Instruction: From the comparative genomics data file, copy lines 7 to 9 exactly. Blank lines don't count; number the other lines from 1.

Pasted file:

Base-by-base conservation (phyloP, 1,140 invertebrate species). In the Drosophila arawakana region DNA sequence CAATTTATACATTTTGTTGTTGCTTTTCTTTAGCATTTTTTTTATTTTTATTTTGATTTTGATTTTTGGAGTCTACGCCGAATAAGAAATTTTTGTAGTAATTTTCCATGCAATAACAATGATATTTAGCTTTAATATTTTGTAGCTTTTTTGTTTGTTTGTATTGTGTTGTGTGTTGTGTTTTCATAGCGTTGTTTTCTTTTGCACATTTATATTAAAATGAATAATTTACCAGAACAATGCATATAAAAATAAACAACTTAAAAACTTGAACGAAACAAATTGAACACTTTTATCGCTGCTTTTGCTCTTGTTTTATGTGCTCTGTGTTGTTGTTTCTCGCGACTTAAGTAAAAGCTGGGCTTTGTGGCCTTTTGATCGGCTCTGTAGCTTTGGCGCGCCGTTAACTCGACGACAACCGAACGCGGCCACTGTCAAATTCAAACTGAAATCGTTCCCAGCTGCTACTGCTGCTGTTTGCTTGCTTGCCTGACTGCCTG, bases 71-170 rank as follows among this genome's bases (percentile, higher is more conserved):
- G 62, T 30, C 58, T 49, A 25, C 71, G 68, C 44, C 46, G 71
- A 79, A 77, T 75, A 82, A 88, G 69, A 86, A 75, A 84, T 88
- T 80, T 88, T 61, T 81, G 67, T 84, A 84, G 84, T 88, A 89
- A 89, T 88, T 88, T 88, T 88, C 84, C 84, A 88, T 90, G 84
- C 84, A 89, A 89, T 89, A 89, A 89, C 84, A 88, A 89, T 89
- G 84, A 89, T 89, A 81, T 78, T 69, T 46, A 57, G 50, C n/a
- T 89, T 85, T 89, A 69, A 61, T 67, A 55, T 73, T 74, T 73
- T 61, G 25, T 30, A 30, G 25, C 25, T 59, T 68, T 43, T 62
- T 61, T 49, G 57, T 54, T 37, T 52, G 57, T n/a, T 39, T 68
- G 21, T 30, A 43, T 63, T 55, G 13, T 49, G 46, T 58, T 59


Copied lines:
- G 84, A 89, T 89, A 81, T 78, T 69, T 46, A 57, G 50, C n/a
- T 89, T 85, T 89, A 69, A 61, T 67, A 55, T 73, T 74, T 73
- T 61, G 25, T 30, A 30, G 25, C 25, T 59, T 68, T 43, T 62